If you are not ready to pay the price, go your way. Such could be the motto of Sekiro, a video game so difficult that it finds itself in the midst of a controversy: would it have been necessary, yes or no, to endow it with an easy mode? Some players, disgusted, make their purchase in store after two days. The Japanese studio From Software is famous for the intransigence of his works. His brilliant Gothic trilogy of the Dark Souls and his very Victorian Bloodborne have been critical and commercial hits. They have profoundly influenced the industry, showing that an arduous but consistent game, where each opponent must be respected and feared, can find his audience. Except that Sekiro, which takes place in a medieval and fantastic Japan, is even more arid than its elders and is accused of elitism. Has its creator, Hidetaka Miyazaki, been wrong not to offer several levels of difficulty, as is the case for most games?
every fight is a duel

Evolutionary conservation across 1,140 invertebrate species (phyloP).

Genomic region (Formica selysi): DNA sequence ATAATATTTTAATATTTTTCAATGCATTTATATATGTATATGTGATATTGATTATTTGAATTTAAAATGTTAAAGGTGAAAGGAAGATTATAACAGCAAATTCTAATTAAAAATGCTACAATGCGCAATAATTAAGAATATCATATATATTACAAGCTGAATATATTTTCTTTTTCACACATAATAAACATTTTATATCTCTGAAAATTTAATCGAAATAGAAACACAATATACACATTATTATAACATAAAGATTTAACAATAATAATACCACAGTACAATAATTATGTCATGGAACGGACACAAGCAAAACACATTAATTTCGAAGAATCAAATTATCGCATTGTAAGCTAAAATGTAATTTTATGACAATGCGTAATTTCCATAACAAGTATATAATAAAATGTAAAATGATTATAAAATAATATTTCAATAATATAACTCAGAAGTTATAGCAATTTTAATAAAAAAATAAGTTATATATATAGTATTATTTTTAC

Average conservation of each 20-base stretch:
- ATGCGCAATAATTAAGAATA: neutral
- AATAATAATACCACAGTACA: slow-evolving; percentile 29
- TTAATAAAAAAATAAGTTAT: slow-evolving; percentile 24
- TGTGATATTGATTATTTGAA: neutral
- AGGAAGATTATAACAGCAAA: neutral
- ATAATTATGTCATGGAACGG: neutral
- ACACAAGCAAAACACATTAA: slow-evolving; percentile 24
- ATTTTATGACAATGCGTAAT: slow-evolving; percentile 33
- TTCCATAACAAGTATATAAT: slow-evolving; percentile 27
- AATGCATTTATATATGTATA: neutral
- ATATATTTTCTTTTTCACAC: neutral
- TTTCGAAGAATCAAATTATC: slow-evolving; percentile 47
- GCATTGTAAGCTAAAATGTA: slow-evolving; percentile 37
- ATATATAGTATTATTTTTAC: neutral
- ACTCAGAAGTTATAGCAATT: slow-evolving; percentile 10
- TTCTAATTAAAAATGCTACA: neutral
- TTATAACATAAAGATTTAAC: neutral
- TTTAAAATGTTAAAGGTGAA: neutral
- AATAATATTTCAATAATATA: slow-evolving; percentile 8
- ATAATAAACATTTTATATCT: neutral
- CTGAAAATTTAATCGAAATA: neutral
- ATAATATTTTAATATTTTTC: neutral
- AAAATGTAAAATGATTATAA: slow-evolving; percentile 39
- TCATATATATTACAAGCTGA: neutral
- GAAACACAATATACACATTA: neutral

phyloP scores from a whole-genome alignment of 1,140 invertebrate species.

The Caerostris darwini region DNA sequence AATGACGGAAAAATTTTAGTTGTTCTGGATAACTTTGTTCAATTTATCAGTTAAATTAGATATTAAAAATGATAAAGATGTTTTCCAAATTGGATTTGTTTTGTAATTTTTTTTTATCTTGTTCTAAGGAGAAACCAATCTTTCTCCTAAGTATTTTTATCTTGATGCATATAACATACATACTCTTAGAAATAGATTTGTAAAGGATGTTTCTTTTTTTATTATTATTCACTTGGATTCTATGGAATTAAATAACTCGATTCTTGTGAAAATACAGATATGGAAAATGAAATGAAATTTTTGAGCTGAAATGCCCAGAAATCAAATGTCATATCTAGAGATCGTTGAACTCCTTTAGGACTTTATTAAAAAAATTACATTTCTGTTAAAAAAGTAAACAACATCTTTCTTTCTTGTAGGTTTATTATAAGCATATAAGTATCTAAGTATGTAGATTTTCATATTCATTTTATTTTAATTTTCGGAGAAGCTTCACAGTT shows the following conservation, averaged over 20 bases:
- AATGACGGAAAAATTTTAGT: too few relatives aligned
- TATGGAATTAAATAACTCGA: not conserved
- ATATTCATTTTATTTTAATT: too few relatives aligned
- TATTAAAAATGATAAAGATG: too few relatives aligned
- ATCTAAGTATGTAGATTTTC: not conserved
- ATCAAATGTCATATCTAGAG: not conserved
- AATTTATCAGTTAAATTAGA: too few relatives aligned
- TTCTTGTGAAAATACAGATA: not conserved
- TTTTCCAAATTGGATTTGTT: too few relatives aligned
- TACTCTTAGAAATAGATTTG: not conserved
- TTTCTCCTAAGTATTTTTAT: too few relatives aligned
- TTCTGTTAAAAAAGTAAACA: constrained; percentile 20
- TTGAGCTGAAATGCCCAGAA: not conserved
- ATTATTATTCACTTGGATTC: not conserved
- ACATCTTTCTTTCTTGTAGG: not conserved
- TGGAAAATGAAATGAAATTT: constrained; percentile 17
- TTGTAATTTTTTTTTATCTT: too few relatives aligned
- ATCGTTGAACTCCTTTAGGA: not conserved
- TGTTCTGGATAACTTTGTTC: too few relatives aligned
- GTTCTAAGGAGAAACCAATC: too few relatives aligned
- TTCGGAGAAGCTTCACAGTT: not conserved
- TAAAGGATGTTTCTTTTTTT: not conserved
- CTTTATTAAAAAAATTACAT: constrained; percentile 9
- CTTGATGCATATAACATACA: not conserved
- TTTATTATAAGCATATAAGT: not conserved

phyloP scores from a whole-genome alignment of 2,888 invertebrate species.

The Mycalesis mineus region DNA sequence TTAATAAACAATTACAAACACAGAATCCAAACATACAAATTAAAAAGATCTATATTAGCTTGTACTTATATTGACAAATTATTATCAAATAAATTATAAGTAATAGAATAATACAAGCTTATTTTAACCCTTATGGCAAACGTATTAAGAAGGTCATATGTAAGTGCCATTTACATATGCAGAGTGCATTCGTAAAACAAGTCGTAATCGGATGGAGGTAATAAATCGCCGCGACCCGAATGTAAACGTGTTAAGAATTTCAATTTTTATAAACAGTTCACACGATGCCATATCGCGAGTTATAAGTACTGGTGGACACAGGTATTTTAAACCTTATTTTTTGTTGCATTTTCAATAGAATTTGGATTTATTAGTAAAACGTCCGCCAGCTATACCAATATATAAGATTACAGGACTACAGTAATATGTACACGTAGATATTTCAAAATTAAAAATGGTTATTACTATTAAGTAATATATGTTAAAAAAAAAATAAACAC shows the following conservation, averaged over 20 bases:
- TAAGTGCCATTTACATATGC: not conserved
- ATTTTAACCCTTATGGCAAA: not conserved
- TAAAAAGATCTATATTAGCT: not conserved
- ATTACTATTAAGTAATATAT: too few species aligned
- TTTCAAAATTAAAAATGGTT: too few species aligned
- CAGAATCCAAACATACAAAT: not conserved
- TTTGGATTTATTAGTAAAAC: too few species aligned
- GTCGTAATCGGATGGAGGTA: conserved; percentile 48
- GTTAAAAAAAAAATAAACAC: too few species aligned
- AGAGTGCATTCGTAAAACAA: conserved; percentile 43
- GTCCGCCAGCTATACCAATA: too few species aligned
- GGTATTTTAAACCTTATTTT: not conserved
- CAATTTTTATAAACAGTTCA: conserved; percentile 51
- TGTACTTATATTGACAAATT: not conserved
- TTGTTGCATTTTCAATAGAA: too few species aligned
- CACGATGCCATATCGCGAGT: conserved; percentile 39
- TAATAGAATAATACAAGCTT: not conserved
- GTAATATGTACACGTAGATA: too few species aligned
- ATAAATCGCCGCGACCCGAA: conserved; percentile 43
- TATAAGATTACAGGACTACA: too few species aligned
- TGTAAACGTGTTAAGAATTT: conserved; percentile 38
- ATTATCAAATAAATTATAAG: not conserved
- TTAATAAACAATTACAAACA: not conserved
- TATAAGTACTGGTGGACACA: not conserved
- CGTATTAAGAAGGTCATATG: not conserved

Some believe that he would have had everything to gain from speaking to different audiences, and argue that there are many footnotes to books and formats for the deaf and hard of hearing in movies. Friars of comparison with the other arts, they consider that the treatment reserved for Sekiro is absurd. It would be like forbidding to translate a Roman author so that only those who learn to read Latin have the pleasure of reading it … But for others, giving Sekiro a more accessible mode would be like reading a summary of War and Peace for simply remember that it speaks of Russia … The game would lose its soul, all its interest residing in its difficulty, pushing the player to sublimate, to show observation, rigor, patience and self-sacrifice. It forces him to discipline, to become better by learning from his mistakes. The samurai way is not easy and each fight is thought of as a real duel. Sekiro – who poses, as rarely in the video game, the question of who owns a work, between its author and his players – in the end does not have much sadistic. Nor does he seek to exclude the "weak" players, but wants to encourage those who venture to improve and drastically change their playing habits. He has something from the intractable fencing master, who would sweat blood and water his disciple on an almost mystical path. The opposite of a consensual game.